Charted: Public Trust in the Federal Reserve
Each year, Gallup conducts a survey of American adults on various economic topics, including the country’s central bank, the Federal Reserve.
More specifically, respondents are asked how much confidence they have in the current Fed chairman to do or recommend the right thing for the U.S. economy. We’ve visualized these results from 2001 to 2023 to see how confidence levels have changed over time.
Methodology and Results
The data used in this infographic is also listed in the table below. Percentages reflect the share of respondents that have either a “great deal” or “fair amount” of confidence.
|Year||Fed chair||% Great deal or Fair amount|
Data for 2023 collected April 3-25, with this statement put to respondents: “Please tell me how much confidence you have [in the Fed chair] to recommend the right thing for the economy.”
We can see that trust in the Federal Reserve has fluctuated significantly in recent years.
For example, under Alan Greenspan, trust was initially high due to the relative stability of the economy. The burst of the dotcom bubble—which some attribute to Greenspan’s easy credit policies—resulted in a sharp decline.
On the flip side, public confidence spiked during the COVID-19 pandemic. This was likely due to Jerome Powell’s decisive actions to provide support to the U.S. economy throughout the crisis.
Measures implemented by the Fed include bringing interest rates to near zero, quantitative easing (buying government bonds with newly-printed money), and emergency lending programs to businesses.
Confidence Now on the Decline
After peaking at 58%, those with a “great deal” or “fair amount” of trust in the Fed chair have tumbled to 36%, the lowest number in 20 years.
This is likely due to Powell’s hard stance on fighting post-pandemic inflation, which has involved raising interest rates at an incredible speed. While these rate hikes may be necessary, they also have many adverse effects:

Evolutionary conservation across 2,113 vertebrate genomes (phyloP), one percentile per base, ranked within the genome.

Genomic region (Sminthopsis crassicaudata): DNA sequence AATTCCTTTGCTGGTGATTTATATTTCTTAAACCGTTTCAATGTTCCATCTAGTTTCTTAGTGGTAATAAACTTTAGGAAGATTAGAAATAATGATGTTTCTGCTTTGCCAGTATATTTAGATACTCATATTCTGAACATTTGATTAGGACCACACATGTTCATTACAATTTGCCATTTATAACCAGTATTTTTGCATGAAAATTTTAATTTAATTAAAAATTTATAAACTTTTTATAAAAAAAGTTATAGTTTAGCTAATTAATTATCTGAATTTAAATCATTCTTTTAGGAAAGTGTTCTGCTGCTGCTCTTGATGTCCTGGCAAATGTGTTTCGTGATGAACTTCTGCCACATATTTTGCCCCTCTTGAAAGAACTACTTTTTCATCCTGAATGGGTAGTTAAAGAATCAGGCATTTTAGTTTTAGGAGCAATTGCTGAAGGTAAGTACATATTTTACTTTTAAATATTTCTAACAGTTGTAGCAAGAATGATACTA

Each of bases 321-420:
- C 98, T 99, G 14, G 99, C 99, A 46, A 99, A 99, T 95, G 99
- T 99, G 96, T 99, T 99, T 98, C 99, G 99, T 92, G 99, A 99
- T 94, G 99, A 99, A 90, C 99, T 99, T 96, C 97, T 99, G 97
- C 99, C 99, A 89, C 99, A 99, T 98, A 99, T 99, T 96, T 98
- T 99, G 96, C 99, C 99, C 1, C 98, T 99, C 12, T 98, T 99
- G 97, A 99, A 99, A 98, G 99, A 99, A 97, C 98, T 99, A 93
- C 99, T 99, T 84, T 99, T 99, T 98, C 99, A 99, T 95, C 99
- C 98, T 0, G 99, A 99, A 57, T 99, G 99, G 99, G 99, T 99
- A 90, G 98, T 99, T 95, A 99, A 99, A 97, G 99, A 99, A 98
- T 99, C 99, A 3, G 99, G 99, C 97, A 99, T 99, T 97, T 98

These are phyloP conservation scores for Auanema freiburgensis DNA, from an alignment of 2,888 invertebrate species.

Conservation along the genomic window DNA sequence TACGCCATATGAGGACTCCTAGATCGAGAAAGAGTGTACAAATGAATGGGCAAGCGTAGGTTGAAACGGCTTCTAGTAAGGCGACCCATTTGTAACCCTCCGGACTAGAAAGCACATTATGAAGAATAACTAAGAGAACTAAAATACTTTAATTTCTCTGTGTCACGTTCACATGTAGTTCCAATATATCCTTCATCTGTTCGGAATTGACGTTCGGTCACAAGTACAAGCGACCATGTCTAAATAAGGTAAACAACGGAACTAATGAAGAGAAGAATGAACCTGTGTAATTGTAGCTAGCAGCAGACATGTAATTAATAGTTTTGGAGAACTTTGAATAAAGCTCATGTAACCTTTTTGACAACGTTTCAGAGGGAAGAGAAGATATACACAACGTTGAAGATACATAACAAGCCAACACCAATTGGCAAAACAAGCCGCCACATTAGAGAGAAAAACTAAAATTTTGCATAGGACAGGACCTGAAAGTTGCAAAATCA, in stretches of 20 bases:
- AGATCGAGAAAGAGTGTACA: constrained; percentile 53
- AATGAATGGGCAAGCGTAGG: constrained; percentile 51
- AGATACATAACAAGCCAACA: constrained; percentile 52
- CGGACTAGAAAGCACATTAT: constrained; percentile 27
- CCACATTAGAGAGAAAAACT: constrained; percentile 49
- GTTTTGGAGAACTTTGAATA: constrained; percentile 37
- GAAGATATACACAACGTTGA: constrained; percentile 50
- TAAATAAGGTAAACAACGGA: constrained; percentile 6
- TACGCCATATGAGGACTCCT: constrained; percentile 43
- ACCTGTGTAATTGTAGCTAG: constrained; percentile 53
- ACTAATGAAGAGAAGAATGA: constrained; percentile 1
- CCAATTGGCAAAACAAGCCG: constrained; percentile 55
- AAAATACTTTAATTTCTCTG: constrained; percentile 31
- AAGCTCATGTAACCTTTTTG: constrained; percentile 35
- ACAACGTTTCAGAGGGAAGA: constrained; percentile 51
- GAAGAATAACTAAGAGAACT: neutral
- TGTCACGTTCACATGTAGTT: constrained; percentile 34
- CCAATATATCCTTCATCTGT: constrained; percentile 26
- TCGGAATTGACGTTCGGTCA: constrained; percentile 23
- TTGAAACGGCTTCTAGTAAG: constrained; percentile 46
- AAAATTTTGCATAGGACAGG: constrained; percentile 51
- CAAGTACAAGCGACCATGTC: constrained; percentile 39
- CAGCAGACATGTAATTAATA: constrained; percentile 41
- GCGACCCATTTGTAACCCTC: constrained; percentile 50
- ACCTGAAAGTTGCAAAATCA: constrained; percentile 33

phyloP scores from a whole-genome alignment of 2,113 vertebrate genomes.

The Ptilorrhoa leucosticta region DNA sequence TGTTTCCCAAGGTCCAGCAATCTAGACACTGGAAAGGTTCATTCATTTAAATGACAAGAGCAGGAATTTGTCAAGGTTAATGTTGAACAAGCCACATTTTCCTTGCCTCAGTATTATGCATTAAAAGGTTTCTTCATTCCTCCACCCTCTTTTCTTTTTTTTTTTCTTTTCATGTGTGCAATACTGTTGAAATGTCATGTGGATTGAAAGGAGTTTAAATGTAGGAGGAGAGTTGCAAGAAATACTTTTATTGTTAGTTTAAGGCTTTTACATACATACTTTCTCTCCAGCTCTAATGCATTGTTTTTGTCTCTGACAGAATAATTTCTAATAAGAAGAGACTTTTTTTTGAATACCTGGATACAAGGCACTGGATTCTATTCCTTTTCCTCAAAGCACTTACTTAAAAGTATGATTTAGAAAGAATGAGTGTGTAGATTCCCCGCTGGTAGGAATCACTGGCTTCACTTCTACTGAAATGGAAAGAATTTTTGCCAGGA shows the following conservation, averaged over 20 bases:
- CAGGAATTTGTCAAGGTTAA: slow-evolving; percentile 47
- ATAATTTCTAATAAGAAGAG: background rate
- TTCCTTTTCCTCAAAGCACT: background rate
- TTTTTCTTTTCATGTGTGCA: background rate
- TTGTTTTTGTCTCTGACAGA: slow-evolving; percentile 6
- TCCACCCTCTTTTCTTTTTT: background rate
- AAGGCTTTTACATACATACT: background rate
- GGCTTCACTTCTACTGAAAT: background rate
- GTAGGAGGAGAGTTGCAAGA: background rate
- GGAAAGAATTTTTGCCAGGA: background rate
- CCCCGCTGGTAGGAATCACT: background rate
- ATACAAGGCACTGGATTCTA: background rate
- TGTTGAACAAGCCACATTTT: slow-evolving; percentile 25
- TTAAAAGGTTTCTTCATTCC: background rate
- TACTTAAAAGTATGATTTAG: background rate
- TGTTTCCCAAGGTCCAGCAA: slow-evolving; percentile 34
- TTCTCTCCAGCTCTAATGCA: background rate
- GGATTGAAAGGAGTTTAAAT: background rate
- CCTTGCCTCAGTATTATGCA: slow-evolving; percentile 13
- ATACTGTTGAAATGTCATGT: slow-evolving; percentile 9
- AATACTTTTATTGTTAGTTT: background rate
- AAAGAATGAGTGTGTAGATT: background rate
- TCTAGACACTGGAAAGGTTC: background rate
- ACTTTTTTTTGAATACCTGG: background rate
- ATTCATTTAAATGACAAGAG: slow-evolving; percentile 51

- Negative impact on the stock market
- Increases the burden for those with variable-rate debts
- Makes mortgages and home buying less affordable
Top U.S. Food Imports by Origin Country
This infographic shows the top exporting countries for U.S. food imports, ranging from exotic fruits to meat, oils, spices, and more.
Top U.S. Food Imports by Origin Country
The U.S. is a major producer and exporter of food products, but did you know that it’s also one of the world’s largest food importers?
Due to seasonality and climate, some foods can’t be grown on home soil, at least enough to fulfill consumption demands. Indeed, many familiar grocery items come from other countries.
This infographic from Julie Peasley uses data from the Chatham House Resource Trade Database (CHRTD) to show where the U.S. gets its food from, highlighting the top exporting countries of various imported food items.
The Types of Imported Foods
The U.S. imported around $148 billion worth of agricultural products in 2020, and according to the USDA, this has since risen to $194 billion in 2022.
Around 50% of all U.S. agricultural imports are horticultural products like fruits, vegetables, tree nuts, and more. Other large import categories include sugar and tropical products, meat, grains, and oilseeds.
With that context in mind, we break down each category and highlight the five foods with the largest single-origin import value.
Farm Fresh: Fruit and Vegetable Imports
U.S. fruit and vegetable imports have been on a steady rise since 2000. In fact, between 2011 and 2021, fruits and nuts imports made up 44% of domestic consumption, while 35% of vegetables consumed in the U.S. came from outside the country.